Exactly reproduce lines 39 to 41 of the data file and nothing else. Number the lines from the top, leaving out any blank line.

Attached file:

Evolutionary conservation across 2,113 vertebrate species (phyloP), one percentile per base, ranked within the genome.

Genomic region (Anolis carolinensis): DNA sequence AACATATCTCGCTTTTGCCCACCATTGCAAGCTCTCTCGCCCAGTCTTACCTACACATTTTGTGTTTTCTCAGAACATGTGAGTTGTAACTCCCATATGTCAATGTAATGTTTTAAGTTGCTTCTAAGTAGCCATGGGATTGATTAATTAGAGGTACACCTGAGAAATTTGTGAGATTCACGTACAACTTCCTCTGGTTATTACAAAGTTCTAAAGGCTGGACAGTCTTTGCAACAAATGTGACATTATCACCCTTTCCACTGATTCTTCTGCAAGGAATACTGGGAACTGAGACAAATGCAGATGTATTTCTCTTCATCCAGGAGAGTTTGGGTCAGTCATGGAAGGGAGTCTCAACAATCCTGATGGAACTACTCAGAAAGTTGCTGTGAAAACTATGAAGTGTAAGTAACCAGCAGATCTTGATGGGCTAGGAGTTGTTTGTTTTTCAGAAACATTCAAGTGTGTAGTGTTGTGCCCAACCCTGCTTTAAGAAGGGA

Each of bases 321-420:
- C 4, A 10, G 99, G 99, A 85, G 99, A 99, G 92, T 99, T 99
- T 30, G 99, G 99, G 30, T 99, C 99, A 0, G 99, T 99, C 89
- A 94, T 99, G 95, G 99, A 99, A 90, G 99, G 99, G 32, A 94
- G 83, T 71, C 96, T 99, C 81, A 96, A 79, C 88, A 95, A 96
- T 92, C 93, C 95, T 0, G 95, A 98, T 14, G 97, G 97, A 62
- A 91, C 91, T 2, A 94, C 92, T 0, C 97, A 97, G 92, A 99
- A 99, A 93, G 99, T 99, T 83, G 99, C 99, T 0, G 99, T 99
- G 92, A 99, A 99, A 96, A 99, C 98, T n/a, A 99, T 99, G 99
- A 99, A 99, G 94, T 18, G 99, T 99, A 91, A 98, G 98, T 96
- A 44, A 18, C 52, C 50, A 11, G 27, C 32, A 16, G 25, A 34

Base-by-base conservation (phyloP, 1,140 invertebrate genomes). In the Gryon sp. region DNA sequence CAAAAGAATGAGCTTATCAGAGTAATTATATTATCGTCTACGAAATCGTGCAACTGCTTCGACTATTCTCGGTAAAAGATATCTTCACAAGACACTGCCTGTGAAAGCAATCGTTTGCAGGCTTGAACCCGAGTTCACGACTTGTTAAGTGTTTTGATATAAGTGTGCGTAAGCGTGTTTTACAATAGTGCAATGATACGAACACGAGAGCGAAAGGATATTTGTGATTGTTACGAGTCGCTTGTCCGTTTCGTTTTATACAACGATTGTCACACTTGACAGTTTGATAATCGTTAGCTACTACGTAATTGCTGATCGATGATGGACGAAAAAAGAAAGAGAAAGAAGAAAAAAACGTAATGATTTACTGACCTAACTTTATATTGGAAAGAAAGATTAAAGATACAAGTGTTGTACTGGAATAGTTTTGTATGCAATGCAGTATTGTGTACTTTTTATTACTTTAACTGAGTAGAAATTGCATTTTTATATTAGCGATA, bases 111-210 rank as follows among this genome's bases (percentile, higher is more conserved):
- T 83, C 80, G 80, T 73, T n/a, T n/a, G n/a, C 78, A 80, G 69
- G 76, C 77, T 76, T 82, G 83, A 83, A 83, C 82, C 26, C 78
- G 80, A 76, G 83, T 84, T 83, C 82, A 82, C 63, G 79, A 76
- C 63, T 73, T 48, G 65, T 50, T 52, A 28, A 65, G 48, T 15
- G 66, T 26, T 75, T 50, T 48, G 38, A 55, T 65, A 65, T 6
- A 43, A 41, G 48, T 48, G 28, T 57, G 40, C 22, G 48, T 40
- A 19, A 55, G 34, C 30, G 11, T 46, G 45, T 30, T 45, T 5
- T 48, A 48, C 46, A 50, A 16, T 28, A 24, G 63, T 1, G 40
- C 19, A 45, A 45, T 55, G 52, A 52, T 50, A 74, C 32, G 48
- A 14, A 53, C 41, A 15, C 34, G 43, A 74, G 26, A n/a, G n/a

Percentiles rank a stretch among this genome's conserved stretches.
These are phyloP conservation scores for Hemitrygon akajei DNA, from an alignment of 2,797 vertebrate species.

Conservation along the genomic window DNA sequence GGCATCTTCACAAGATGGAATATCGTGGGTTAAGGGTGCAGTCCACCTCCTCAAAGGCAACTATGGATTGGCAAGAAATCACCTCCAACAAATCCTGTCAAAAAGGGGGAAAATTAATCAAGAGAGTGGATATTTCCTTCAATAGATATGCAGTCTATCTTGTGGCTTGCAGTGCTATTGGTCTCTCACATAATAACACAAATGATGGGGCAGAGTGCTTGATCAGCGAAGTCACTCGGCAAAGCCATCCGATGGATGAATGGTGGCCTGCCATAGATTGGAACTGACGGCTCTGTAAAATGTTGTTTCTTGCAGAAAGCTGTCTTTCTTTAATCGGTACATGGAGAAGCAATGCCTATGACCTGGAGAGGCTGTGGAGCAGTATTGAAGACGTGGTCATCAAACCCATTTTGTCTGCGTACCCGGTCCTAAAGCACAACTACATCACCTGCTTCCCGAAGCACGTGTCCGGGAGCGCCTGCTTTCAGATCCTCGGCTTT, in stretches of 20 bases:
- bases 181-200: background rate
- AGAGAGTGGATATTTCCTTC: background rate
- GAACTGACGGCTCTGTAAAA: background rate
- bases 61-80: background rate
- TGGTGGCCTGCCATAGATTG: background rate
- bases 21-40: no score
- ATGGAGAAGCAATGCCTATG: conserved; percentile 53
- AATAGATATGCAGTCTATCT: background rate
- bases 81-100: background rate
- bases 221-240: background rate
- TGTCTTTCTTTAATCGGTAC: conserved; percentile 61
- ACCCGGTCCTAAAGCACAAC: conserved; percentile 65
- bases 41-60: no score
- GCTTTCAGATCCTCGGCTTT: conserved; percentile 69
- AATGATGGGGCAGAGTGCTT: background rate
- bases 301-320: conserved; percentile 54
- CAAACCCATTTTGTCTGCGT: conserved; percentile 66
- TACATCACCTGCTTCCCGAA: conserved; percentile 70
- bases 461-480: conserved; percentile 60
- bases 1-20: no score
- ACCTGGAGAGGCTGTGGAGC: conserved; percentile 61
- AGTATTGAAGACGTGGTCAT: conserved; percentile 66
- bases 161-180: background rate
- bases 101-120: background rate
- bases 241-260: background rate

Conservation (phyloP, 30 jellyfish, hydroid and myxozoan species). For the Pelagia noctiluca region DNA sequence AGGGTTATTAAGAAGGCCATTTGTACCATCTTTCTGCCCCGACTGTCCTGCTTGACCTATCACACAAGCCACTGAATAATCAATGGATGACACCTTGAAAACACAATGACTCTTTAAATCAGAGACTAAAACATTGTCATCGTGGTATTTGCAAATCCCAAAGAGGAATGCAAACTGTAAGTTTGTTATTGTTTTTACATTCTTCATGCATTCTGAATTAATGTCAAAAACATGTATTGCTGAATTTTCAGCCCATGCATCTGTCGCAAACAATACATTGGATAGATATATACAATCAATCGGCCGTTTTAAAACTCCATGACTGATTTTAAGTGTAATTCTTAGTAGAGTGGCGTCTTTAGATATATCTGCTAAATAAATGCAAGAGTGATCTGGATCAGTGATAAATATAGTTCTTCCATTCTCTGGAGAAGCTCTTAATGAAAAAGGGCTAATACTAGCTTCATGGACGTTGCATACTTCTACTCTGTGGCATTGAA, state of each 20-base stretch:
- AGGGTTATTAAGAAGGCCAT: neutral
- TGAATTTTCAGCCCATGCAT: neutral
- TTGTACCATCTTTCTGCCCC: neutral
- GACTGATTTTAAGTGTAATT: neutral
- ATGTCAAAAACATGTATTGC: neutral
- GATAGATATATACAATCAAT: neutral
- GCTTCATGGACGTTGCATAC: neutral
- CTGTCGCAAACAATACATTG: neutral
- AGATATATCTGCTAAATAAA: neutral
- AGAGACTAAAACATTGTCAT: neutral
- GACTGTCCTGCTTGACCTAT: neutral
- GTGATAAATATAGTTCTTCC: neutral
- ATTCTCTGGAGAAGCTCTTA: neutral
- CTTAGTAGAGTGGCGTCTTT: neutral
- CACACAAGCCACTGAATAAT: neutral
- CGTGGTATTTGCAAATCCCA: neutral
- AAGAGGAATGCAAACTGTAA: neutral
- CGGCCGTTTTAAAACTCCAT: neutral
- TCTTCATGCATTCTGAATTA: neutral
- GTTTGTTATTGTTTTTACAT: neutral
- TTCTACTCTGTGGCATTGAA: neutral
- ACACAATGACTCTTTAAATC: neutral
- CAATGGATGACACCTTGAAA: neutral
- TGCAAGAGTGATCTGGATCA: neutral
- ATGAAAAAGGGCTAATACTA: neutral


- ACCCGGTCCTAAAGCACAAC: conserved; percentile 65
- bases 41-60: no score
- GCTTTCAGATCCTCGGCTTT: conserved; percentile 69